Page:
For decades students at North Carolina A&T University were credited with beginning the student sit-in movement again Jim Crow when they demanded to be served at a Woolworth’s lunch counter in Greensboro in 1960. Now, that piece of Black history needs to be amended given new evidence that the first student sit-ins began years earlier in Baltimore when Morgan State College (now University) students demanded to be served at a Read’s Drug Store in the city’s downtown. The incident was one of several protests that Morgan students initiated in the 1950’s. It is an important correction to the historical record that does not diminish the courage of the A&T students but gives credit where credit is due, and places Morgan State, a school with a rich civil rights history, in its proper historical place. In fact, as early as 1947, students at Morgan State College had demonstrated in Annapolis, the Maryland state capital, demanding equal funding for their college.
Since it has been characterized as a “border state,” Maryland is often forgotten as part of the South. The struggle for equal rights in states further down the eastern seaboard often overshadows similar battles that took place long the Chesapeake. Maryland was indeed a haven for Jim Crow and segregation was embedded in the fabric of the state and city of Baltimore. As one of the state’s historically Black colleges, first as a private institution and then under state control, Morgan State was the epicenter of the Black intelligentsia and the training ground for a generation of Black leadership. Among others the college produced the state’s first African-American member of Congress and the current chief justice of the state’s highest court. The college has a tradition of leadership and its students thrust themselves with great fervor into the cause for social justice.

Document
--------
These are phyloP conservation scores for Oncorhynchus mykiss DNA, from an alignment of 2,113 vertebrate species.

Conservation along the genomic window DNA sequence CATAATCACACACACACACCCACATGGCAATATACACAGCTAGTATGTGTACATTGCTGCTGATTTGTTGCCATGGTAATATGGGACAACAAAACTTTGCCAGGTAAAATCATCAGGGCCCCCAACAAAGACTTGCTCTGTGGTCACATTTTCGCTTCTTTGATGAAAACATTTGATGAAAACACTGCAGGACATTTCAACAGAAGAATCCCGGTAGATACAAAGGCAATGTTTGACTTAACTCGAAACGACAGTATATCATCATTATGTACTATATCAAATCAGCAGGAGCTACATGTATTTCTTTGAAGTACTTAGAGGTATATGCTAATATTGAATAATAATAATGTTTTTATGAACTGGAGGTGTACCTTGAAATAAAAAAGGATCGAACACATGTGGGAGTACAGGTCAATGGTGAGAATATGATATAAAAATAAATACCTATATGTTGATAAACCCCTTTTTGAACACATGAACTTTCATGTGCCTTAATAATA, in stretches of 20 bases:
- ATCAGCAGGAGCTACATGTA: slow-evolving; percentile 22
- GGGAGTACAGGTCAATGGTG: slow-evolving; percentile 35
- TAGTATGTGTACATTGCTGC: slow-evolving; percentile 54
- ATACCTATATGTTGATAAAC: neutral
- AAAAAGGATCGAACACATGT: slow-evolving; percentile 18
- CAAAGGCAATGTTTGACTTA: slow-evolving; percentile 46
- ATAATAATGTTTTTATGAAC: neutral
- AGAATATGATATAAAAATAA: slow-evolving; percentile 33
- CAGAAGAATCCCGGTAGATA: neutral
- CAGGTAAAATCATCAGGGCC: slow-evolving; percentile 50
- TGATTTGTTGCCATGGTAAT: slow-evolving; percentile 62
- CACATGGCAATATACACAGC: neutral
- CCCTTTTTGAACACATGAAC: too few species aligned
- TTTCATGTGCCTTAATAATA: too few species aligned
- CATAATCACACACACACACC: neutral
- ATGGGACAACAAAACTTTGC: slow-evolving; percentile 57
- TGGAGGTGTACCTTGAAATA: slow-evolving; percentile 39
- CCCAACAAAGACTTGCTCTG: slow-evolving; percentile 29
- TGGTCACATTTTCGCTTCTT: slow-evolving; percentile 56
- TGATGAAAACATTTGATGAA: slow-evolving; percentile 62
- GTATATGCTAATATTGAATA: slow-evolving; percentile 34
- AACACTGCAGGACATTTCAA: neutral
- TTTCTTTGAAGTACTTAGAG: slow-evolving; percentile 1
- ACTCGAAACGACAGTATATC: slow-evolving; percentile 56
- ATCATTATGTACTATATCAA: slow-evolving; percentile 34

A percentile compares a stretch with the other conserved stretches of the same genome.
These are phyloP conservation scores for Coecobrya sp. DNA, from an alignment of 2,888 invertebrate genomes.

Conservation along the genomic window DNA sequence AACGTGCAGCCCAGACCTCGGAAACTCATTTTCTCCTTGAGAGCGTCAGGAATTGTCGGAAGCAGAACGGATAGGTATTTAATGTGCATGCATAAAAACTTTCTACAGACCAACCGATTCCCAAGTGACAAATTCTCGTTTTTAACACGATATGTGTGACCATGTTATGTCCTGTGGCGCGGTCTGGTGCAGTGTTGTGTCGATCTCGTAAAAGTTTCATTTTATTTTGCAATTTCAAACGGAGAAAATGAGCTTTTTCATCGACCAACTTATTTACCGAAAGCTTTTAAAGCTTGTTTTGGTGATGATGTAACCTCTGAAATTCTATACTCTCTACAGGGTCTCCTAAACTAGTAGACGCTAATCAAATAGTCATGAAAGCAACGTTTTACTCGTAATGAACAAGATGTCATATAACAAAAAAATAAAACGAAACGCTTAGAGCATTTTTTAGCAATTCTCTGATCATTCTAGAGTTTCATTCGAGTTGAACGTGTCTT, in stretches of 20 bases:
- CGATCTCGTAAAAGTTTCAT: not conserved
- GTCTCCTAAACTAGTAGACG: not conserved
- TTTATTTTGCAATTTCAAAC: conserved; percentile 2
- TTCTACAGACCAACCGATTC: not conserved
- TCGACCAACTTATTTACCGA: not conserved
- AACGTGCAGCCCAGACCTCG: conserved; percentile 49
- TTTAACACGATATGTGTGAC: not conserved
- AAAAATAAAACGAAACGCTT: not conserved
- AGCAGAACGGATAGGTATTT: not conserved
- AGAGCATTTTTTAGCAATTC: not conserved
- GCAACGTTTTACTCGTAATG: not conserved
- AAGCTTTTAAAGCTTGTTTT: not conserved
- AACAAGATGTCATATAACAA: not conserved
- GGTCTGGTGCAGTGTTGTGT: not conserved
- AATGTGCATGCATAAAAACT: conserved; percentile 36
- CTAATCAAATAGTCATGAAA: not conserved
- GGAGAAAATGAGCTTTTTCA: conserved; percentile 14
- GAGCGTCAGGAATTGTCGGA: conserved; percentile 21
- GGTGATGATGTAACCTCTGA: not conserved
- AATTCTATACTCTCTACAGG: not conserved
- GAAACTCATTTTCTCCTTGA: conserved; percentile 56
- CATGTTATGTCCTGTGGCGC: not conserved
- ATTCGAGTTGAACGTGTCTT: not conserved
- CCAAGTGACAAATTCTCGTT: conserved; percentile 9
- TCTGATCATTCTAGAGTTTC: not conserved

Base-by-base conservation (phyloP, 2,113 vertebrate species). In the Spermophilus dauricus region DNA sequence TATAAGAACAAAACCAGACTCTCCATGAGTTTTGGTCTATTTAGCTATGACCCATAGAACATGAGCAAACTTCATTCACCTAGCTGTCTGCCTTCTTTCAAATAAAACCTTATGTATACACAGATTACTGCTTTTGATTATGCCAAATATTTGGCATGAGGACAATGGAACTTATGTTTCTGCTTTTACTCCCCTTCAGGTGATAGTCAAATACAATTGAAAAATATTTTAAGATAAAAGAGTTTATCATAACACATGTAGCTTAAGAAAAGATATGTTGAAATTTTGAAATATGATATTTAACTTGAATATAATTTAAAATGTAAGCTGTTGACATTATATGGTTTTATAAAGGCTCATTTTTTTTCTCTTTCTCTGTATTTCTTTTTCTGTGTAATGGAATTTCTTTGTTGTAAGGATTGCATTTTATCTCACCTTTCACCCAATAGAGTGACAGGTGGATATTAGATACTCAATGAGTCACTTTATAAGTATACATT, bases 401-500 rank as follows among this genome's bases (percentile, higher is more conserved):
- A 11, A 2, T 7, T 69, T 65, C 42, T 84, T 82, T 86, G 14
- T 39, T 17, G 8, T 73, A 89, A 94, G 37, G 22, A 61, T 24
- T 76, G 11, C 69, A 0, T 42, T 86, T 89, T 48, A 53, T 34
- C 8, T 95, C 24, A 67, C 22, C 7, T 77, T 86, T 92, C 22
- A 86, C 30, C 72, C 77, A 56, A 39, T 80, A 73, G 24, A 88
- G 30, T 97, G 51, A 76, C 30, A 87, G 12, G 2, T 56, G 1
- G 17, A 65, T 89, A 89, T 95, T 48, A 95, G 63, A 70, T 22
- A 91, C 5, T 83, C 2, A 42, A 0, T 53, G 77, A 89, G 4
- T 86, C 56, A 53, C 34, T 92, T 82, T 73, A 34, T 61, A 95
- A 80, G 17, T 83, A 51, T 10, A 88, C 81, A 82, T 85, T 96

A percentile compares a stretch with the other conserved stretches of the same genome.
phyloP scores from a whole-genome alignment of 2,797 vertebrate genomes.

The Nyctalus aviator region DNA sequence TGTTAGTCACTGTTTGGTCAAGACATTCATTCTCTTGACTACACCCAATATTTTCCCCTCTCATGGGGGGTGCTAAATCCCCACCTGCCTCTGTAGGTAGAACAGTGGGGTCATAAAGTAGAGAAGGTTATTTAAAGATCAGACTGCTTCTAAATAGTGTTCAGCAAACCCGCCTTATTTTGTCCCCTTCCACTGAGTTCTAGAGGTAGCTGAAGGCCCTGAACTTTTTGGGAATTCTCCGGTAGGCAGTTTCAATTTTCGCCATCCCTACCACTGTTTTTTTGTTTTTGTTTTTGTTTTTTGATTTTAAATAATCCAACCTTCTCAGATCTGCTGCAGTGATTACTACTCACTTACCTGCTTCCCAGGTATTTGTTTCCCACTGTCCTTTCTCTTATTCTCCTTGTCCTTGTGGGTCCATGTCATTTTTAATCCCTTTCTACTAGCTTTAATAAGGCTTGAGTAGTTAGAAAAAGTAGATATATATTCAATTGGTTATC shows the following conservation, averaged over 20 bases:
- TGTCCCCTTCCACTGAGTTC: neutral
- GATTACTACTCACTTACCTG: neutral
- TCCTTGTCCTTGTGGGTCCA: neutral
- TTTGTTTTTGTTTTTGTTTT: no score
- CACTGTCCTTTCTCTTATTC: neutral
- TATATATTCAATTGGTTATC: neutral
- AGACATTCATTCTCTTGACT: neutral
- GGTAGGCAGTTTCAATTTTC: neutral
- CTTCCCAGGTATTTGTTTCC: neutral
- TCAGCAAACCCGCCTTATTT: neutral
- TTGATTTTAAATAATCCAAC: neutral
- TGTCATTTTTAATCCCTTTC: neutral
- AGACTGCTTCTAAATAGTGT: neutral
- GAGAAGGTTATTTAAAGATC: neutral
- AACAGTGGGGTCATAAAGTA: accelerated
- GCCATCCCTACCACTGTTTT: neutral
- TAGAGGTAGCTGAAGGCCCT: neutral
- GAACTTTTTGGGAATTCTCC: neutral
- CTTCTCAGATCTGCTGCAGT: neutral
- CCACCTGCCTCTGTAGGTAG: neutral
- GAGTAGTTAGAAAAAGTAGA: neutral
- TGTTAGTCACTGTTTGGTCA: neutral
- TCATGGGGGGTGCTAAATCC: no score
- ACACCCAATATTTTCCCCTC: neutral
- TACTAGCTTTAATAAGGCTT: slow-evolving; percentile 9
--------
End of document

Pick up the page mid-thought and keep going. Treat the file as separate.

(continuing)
In 1953, Morgan students began their protests at the downtown Read’s store. By 1955, five years before the Greensboro sit-ins, the Baltimore protests forced Read’s Drug Store to desegregate all 37 of its stores in the city of Baltimore. Morgan students then turned their attention to businesses close to the college’s northeast Baltimore campus. In 1959 the students targeted an Arundel ice cream store with a week-long sit-in and soon the chain would desegregate all of its stores. These actions were the first of many by Morgan State students during the civil rights era. The story of the courage of the students is now on display on the Morgan State campus in the university’s museum. In 2011 a special convocation was held at the university to formally recognize and honor the Morgan State students involved in the sit-ins and protests from 1947-1963.